Utah Blaze a contender in AFL under Ron James a few years after going 2-14
Kristin Murphy, Deseret News
SALT LAKE CITY — There aren't many things that frighten Utah Blaze coach Ron James.
Bees? Probably not. Zombies? Please. Running out of toilet paper? Perhaps, although he'd likely be calm and collected even through that.
What about on the football field? Not an ounce of trepidation.
James has a demeanor that allows him to walk into any circumstance completely confident. He's exorbitantly competitive. He'd fight you to the end in Go Fish or marbles — he wants to win that severely. But, above all else, the 28-year coaching veteran has a passion; a willingness to tackle any challenge presented.
For instance, in learning a technique for self-defense encouraged by his late father, James became a Golden Glove boxer as a youngster. "My own claim to fame is I never got knocked out," James quipped.
And there was the time, after an All-American career as an offensive lineman at Siena College, he trained as a bodybuilder, taking fifth in the Northeast USA Show in 1989.
James' passion, combined with his ability to "wear many hats," is why, in large part, he has been able to transform the Blaze from the worst team in the AFL to a legitimate contender in less than two years at the helm.
When James was approached in 2010 to become the third coach in Blaze history, he was justifiably skeptical.
"It was a very tough situation to walk into," James explained. "We had a team that was one of the worst teams that I've ever been around. Not a knock against some of the individuals, I just didn't think the pieces fit very well."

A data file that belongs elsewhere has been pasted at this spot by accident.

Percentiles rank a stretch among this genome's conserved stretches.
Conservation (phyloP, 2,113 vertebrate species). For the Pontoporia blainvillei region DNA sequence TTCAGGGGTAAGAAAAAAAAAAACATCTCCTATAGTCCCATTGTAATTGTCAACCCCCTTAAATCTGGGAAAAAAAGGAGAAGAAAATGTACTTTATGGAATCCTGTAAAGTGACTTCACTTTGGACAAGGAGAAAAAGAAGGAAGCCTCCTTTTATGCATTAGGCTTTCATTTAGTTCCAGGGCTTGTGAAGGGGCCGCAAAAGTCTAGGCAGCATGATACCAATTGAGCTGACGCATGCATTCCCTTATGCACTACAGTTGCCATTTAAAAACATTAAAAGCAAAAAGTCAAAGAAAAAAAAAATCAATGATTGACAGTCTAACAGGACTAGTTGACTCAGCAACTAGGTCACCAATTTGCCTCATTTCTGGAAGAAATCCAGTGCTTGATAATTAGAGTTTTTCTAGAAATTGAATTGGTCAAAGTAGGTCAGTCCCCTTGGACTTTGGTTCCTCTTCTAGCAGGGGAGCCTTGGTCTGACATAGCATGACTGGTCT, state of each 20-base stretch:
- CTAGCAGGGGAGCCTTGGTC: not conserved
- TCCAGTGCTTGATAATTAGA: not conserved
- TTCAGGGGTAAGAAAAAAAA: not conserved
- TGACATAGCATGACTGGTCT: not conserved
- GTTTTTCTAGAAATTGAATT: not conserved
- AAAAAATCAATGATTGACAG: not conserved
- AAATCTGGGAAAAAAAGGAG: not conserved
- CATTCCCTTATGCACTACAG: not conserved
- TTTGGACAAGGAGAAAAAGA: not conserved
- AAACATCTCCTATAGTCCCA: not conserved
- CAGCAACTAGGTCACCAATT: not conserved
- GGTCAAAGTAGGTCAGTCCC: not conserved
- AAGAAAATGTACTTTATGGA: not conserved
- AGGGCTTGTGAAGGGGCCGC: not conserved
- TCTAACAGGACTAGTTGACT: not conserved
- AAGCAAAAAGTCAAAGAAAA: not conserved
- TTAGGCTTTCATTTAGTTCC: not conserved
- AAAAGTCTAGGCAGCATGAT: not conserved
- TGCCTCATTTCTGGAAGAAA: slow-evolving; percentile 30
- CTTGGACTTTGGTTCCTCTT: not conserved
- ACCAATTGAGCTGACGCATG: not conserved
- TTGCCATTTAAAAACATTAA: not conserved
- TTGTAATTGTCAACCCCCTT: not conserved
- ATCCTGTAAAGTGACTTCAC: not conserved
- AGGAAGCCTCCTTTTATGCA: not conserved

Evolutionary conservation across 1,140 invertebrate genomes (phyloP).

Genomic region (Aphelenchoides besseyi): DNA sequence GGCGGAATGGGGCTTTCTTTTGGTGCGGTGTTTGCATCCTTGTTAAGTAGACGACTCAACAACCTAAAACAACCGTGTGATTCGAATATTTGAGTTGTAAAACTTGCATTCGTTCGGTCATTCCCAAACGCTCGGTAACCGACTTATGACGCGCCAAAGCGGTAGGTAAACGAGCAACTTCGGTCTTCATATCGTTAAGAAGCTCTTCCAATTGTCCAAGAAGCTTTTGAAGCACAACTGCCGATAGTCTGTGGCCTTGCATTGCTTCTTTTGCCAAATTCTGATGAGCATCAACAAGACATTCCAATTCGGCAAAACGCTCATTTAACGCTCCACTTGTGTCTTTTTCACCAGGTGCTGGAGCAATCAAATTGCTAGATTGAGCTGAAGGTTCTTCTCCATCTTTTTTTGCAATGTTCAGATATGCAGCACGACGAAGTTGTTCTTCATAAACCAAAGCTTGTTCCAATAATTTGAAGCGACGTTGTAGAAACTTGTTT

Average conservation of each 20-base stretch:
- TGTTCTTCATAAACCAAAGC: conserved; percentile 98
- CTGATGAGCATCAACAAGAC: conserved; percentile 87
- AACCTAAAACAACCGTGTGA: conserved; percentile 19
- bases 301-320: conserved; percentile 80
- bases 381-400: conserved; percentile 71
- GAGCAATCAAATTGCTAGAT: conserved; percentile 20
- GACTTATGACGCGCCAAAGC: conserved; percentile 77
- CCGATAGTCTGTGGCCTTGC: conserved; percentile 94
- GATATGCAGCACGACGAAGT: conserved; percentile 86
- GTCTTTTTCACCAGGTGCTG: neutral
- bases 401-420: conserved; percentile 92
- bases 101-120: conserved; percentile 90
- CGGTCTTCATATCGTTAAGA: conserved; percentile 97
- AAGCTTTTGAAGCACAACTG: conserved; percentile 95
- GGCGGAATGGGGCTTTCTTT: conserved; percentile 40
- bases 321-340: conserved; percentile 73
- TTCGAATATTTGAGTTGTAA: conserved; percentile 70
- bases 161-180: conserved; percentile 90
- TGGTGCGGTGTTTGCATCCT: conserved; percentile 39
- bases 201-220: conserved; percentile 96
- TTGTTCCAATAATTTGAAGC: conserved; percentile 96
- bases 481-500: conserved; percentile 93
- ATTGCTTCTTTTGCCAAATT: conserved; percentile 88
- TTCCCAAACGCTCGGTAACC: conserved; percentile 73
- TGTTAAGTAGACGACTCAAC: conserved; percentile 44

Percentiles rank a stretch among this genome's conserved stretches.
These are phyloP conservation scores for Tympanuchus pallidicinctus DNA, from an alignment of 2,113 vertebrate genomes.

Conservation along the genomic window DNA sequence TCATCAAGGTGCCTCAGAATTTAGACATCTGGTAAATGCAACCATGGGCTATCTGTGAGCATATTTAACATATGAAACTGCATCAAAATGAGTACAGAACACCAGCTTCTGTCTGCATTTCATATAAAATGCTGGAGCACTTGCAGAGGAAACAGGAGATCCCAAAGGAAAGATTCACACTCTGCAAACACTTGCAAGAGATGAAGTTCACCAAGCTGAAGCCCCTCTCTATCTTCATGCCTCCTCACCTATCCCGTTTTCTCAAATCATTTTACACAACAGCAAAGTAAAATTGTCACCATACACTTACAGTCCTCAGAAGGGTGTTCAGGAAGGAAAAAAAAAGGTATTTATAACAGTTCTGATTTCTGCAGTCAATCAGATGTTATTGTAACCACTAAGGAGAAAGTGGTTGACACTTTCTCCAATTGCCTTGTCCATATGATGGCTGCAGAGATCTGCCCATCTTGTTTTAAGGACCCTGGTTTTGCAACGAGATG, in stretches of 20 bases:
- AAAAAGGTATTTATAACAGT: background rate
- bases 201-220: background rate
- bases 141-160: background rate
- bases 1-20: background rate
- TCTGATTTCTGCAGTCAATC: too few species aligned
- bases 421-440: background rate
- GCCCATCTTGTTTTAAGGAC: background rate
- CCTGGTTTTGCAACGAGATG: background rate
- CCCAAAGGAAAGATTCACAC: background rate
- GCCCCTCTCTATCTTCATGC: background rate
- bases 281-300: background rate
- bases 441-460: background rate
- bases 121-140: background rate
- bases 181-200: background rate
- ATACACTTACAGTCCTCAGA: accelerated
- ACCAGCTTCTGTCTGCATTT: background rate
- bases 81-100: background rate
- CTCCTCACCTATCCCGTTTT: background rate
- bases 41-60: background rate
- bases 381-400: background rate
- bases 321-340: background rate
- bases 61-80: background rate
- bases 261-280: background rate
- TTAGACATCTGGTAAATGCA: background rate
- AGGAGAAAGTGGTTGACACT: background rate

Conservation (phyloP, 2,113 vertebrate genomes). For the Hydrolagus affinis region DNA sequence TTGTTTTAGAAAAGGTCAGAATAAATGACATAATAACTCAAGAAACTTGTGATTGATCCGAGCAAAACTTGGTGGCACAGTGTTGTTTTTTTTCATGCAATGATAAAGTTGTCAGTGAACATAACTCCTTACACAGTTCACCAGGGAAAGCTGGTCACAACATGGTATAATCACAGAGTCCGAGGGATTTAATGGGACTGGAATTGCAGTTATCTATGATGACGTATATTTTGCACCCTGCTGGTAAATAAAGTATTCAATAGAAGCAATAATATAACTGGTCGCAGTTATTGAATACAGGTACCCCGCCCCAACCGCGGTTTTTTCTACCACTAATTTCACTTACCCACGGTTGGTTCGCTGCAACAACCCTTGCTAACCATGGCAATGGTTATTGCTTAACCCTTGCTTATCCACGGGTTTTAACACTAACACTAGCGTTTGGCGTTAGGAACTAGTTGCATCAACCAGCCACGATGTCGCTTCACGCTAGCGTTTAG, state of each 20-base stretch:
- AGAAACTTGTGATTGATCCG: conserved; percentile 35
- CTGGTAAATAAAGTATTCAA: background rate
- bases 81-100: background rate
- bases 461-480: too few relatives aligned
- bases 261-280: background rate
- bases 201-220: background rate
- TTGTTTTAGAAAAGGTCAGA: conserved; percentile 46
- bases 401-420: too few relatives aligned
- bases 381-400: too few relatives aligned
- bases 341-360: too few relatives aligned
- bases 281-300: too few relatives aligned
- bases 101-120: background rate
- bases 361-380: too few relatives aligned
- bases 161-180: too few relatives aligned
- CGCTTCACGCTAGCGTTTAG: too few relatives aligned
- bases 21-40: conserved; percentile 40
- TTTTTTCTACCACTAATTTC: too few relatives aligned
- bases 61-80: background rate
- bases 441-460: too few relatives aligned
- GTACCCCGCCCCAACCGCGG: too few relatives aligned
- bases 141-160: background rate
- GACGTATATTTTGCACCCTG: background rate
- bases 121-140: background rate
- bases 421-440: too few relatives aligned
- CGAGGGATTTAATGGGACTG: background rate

But in the end, it was just another challenge.
James accepted the position midway through the season only to lose seven straight games before finishing with an AFL-worst 2-14 record.
"You have to understand something," James said. "The first game that I showed up to coach the Blaze we were traveling to Cleveland. I put my staff together in two days. There was nothing in the coaches' office. There was literally an empty shopping cart — not a film, not a notebook, not a playbook. Nothing in the coaches' office.
"So we went in blind and I didn't even know the players' names and we're going to play on the road two days later. So it was a tough situation (and) we had to weed our way through. By the end of the year I felt that we were onto something."
James started with concrete slabs the ensuing offseason, building the foundation from scrap. "I had to put my own stamp on it," he said.
It was a total remodeling process.
It involved keeping the players that worked and molding other players around them. One of those happened to be Aaron Lesue, the Blaze's record-breaking receiver.
"He's actually the one in this organization to thank that I'm even here," Lesue said. "When I first came to the Blaze in 2010, (the previous coach) Ernesto Purnsley actually cut me. When coach James came in that's all he knew of me. He gave me a chance and didn't write me off and that meant everything to me."
In what was perceived as a long, tedious expedition, James guided the Bad News Blaze to a seven-game improvement for a franchise best 9-9 record in 2011. Given such improvement, the players began buying in.
"He knows what he's doing," Lesue said. "He's a guy that you want to play for just because of his passion. It really rubs off on the other guys. He really makes (you) want to play for him because he believes in you.